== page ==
All this hocus-pocus concerning air pollution would be incomprehensible to an individual living in Montana. You observe things through different eyes, though, if the air becomes visible, and a deep breath makes you long for the country – a not atypical metropolitan scenario. Air pollution is rife around the world, and even regions that don’t create their own get it blown in from elsewhere.
Are you able to name all the things in the air that are damaging to people? Second-hand tobacco smoke, carbon monoxide, lead, sulfur dioxide, ozone, nitrates… and then there’s particulate matter. Particulate matter comes in numerous different forms, for example vehicle emissions, road dust, power generation, and many kinds of industrial pollution. They could be from volcano’s, mold, forest fires, pollen’s, and many other sources that make the air rather dirty. These particles are varied with regard to size, their origin and their composition, yet one of the worst is vehicle emissions. Roads crowded with vehicles are the reasons behind the deteriorating world-wide air pollution problem, and of course the biggest cities are the worst culprits.
You are unable to smell it, you will not see it, however, if the air is polluted you’ll find it present in large quantities – carbon monoxide. It is a result of cigarette smoke, and the combustion reaction in all gasoline run automobiles. In the most severe case you could very well die, but given that it lowers the level of oxygen it always damages the body. The respiratory tract could become infected through the ingestion of carbon monoxide, even if in only small quantities over many years. Typically the taking in of carbon monoxide is definitely the reason for much of the world’s ill health. The adverse consequences of air pollutants from cars and factories are borne out by many studies.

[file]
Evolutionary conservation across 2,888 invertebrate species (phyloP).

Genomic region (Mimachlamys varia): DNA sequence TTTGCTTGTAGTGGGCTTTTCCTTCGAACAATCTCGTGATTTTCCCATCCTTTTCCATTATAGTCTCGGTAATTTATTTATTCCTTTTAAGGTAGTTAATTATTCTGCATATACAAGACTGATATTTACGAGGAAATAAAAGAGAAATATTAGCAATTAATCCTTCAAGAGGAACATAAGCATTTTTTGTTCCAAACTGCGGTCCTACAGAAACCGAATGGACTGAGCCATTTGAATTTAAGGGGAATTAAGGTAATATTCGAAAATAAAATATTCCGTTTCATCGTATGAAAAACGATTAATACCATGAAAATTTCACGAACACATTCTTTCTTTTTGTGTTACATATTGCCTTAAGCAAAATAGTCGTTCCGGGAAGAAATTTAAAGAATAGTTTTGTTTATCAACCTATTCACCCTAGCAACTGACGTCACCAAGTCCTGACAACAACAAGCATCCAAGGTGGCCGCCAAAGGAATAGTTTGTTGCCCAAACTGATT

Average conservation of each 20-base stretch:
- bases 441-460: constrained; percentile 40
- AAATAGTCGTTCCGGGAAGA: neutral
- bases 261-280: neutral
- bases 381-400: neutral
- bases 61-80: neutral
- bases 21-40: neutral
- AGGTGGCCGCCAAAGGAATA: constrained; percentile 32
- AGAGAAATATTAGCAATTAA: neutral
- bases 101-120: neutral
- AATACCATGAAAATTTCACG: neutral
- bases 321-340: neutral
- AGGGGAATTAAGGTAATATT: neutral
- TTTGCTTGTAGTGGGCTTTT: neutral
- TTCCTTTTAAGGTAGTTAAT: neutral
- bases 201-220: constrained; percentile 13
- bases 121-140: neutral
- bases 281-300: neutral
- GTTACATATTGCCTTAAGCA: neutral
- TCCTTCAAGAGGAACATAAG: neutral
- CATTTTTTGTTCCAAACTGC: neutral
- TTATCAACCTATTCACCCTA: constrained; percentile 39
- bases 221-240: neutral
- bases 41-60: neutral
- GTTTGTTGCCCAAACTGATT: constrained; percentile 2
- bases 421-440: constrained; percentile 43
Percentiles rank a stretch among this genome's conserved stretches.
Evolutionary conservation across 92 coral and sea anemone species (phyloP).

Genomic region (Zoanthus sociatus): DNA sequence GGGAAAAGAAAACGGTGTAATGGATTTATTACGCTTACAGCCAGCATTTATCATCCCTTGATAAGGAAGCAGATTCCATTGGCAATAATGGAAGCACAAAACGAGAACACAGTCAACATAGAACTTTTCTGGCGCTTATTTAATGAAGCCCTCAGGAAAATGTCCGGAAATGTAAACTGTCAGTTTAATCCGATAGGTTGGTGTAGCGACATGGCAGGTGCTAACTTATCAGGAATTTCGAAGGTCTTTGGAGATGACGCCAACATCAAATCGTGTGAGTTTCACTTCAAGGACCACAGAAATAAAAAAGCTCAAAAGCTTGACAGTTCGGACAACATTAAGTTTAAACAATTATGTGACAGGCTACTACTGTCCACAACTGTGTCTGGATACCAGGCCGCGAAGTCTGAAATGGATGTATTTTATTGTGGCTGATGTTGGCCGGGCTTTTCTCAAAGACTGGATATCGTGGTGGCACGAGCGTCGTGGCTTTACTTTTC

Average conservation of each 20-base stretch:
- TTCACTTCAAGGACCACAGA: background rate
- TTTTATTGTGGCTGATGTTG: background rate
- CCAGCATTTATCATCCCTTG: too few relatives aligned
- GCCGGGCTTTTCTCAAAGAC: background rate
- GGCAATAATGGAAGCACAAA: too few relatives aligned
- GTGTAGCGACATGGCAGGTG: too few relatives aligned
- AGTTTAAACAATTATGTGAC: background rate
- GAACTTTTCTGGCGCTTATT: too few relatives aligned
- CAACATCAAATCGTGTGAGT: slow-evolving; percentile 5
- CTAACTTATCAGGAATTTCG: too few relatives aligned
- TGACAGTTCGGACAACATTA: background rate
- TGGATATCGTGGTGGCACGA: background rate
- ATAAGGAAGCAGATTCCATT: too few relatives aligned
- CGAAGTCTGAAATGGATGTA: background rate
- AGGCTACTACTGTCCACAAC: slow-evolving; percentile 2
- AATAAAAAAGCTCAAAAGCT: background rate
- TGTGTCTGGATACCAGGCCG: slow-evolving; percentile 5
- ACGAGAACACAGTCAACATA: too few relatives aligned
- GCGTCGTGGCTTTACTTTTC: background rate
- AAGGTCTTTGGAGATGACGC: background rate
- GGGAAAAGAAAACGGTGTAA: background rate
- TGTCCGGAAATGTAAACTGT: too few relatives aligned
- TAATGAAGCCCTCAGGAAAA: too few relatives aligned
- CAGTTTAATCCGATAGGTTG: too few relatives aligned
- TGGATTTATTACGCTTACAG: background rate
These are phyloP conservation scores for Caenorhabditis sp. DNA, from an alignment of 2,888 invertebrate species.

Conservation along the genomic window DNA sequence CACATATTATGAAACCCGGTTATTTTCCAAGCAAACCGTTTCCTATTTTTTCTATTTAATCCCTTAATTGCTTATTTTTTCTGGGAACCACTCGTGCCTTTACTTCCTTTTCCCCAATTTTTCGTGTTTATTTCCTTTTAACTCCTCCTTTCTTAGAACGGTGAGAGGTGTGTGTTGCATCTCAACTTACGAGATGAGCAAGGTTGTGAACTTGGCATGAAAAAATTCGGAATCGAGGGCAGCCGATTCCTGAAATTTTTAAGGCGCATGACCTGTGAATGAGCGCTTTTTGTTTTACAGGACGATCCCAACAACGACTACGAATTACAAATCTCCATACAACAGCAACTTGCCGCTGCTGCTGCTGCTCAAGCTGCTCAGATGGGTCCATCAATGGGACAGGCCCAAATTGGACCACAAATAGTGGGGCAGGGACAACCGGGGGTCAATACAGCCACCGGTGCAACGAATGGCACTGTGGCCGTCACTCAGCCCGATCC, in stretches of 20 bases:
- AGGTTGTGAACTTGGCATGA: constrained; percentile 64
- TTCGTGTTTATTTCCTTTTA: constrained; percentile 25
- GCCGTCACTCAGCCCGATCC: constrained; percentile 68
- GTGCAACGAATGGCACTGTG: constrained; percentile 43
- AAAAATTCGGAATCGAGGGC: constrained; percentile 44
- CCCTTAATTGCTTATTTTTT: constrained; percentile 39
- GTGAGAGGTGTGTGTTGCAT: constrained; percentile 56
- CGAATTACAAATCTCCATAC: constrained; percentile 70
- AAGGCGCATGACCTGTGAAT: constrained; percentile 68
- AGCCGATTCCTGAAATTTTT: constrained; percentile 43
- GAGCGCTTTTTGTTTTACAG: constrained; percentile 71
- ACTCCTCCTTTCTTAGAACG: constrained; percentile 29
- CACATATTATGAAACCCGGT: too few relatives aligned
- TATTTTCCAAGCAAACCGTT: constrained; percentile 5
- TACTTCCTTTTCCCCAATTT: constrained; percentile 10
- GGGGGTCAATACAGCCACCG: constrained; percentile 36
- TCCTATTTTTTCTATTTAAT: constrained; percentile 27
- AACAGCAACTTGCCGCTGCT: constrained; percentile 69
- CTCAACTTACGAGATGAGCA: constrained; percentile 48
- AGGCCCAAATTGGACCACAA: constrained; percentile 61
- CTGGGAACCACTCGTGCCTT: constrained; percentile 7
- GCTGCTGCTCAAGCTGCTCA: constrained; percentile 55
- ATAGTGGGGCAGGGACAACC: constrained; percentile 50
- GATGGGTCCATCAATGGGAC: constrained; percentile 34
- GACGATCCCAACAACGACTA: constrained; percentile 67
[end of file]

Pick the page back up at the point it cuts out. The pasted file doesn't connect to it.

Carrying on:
It is evident from the studies that from one city to another the pollutants found to be present and their effects are very different. Contaminants from traffic were found to be the cause of a greater mortality rate, in an eight year study involving five thousand adults. Individuals that live in close proximity to a busy road are more inclined to die from a cardiovascular disease, such as a heart attack. People staying in the most polluted cities in the US will have their life expectancy decreased by two to three years because of the pollution in the air. Professionals have arrived at the conclusion that dying from a cardiovascular event is more likely for people who have been subjected to very high levels of particle pollution, even if only over short terms.
In locations where the particle pollution is in higher concentrations, there are more admissions to hospitals for various cardiovascular and pulmonary diseases. You will probably live a few years less if you have been living in an area having an elevated level of particle pollution. Unless situations change, these facts point to a rather unhealthy future for people in America. If the future is to be prevented from being worse than now, improved methods for regulating pollution from vehicles really needs to be found.